Congress returns to Washington next week after midterm elections in which Democrats won enough seats to retake the House and Republicans increased their Senate majority. While the partisan split will likely put the brakes on most major legislation for the next two years, bipartisan action on retirement policy may be possible.
Notably, Rep. Richard Neal (D-Mass.) is in line to take the chairmanship of the House Ways and Means Committee, which has jurisdiction over the tax code, when the new Congress is convenes in January. Neal has a strong interest in retirement policy. Last year he signaled his intentions by introducing the Retirement Plan Simplification and Enhancement Act, H.R. 4524, which includes provisions reflecting NAGDCA’s priorities, including repealing the first day of the month rule, allowing non-spousal rollovers, and including the Saver’s Credit in the 1040 EZ form.
NAGDCA continues to discuss our ideas for improving governmental defined contribution plans with Senators Rob Portman (R-Ohio) and Ben Cardin (D-Md.) who are working on a new package of retirement policy enhancements which could be introduced during the lame duck session. Though the calendar would make passage this year unlikely it could be reintroduced in the new Congress.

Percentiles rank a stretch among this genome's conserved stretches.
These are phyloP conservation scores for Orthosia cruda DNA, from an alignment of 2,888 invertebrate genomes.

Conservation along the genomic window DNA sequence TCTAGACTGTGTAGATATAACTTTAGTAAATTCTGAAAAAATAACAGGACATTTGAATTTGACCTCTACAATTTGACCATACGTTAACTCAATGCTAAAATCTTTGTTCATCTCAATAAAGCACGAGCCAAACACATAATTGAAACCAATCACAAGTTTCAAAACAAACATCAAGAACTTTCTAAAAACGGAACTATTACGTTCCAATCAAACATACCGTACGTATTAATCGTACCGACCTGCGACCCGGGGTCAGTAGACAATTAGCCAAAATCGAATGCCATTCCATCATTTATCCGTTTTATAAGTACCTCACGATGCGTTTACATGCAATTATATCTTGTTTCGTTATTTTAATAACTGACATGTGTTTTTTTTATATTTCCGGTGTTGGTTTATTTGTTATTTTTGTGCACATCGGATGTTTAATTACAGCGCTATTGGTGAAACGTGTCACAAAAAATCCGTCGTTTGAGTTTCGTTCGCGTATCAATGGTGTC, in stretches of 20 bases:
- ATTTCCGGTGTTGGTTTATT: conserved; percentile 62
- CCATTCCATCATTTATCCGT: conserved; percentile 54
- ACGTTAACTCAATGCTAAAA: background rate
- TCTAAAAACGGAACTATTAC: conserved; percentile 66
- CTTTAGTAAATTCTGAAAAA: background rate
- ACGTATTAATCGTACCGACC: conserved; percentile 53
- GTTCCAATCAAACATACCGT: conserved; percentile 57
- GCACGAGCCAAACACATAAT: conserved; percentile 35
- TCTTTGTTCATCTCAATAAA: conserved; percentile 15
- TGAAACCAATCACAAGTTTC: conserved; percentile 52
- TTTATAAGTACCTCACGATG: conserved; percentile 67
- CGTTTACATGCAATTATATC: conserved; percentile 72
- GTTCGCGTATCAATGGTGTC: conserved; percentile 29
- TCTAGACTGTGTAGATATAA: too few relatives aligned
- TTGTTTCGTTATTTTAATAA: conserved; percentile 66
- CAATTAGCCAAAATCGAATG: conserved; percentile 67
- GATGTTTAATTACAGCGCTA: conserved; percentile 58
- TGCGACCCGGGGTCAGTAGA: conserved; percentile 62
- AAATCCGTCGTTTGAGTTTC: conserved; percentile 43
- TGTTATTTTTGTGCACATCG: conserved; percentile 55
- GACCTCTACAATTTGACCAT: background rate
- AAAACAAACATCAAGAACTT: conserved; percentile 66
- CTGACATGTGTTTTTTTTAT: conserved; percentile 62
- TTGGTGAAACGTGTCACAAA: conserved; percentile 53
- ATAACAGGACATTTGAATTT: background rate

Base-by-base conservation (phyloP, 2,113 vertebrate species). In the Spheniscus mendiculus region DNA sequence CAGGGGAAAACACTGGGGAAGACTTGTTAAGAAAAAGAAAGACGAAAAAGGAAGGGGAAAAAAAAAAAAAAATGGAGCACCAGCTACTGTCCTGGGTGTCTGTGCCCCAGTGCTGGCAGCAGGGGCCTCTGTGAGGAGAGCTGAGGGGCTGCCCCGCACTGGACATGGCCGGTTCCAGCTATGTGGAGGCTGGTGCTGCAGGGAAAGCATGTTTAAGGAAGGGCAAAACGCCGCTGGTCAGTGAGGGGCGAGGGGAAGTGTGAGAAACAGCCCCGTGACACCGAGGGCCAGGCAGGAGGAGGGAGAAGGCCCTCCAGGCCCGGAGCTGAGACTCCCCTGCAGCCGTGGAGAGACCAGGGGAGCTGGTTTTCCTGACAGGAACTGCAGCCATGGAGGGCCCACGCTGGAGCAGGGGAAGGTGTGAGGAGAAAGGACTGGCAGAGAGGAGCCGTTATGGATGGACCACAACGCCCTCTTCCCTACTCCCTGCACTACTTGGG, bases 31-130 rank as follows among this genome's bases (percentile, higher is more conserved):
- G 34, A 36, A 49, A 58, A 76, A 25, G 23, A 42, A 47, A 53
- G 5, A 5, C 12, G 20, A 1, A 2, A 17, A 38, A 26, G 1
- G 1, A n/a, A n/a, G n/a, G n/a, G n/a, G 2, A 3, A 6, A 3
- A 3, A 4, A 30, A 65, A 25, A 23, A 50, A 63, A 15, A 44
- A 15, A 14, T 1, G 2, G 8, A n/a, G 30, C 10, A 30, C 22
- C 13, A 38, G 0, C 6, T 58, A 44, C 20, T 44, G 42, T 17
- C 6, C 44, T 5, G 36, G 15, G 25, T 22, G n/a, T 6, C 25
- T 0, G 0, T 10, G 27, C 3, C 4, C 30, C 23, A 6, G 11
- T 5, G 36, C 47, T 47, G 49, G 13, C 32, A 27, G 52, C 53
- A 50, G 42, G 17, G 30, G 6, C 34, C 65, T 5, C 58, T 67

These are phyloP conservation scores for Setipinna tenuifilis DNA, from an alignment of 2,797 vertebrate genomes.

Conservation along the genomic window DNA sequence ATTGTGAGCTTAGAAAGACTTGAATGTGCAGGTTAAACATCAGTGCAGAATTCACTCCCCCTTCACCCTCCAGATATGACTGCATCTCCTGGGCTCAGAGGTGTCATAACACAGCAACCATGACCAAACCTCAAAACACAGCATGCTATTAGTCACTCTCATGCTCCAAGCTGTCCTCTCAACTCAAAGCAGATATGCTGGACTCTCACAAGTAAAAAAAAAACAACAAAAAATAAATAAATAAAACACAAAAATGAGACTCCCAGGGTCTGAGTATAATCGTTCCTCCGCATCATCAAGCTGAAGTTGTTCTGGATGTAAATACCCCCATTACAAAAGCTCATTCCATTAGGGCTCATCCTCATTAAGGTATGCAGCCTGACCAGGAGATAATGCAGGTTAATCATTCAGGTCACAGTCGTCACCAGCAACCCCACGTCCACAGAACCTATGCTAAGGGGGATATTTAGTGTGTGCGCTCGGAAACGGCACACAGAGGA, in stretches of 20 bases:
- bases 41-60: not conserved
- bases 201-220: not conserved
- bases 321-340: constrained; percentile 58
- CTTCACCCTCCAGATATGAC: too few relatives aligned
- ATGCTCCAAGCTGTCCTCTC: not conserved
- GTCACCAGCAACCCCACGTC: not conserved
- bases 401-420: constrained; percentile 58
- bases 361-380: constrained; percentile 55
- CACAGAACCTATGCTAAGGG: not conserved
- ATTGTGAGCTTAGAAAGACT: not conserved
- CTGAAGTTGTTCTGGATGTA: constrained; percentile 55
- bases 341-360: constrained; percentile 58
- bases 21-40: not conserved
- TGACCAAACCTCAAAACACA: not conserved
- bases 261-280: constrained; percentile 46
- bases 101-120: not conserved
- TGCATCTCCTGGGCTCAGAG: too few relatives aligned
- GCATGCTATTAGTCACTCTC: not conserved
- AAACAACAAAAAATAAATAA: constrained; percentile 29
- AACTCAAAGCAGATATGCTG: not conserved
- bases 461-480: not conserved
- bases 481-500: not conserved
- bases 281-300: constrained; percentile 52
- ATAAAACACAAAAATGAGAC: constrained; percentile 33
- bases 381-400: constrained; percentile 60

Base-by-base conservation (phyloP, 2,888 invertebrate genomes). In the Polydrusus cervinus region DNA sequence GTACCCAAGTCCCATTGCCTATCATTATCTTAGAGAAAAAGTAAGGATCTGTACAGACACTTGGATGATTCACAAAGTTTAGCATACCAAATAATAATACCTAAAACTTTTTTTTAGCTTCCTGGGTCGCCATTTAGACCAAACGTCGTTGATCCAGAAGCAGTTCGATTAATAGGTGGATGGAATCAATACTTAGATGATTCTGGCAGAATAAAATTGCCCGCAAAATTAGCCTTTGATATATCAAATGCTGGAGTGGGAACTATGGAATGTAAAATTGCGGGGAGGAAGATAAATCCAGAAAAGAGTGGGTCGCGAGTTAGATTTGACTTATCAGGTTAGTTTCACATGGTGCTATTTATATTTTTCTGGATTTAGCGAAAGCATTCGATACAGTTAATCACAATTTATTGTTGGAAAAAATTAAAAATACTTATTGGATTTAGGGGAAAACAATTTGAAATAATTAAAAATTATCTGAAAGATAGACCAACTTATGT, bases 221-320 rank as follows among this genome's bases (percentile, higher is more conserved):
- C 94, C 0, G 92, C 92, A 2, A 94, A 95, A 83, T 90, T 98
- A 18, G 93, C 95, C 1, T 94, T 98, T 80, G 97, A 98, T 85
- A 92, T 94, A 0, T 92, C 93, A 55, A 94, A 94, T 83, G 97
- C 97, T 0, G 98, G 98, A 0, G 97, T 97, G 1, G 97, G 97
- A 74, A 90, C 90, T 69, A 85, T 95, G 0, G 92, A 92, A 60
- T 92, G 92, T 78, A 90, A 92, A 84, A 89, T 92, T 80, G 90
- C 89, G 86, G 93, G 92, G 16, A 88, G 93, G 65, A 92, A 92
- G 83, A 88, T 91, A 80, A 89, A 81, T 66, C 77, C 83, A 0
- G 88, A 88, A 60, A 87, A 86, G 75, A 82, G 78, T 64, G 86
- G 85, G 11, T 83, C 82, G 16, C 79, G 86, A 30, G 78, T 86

In the short term, retiring Senate Finance Committee Chair Orrin Hatch (R-Utah) and Ranking Minority Member Ron Wyden (D-Ore.) continue their efforts to advance the bipartisan Retirement Enhancement and Security Act, S. 2526, (known as “RESA”), during the lame duck session. If they are successful, the Family Savings Act, H.R. 6757, which passed the House in September, could form the basis for negotiating a compromise bill with the Senate bill. While neither measure addresses governmental defined contribution plan issues, neither do they include the adverse plan consolidation provisions which NAGDCA has actively advocated against.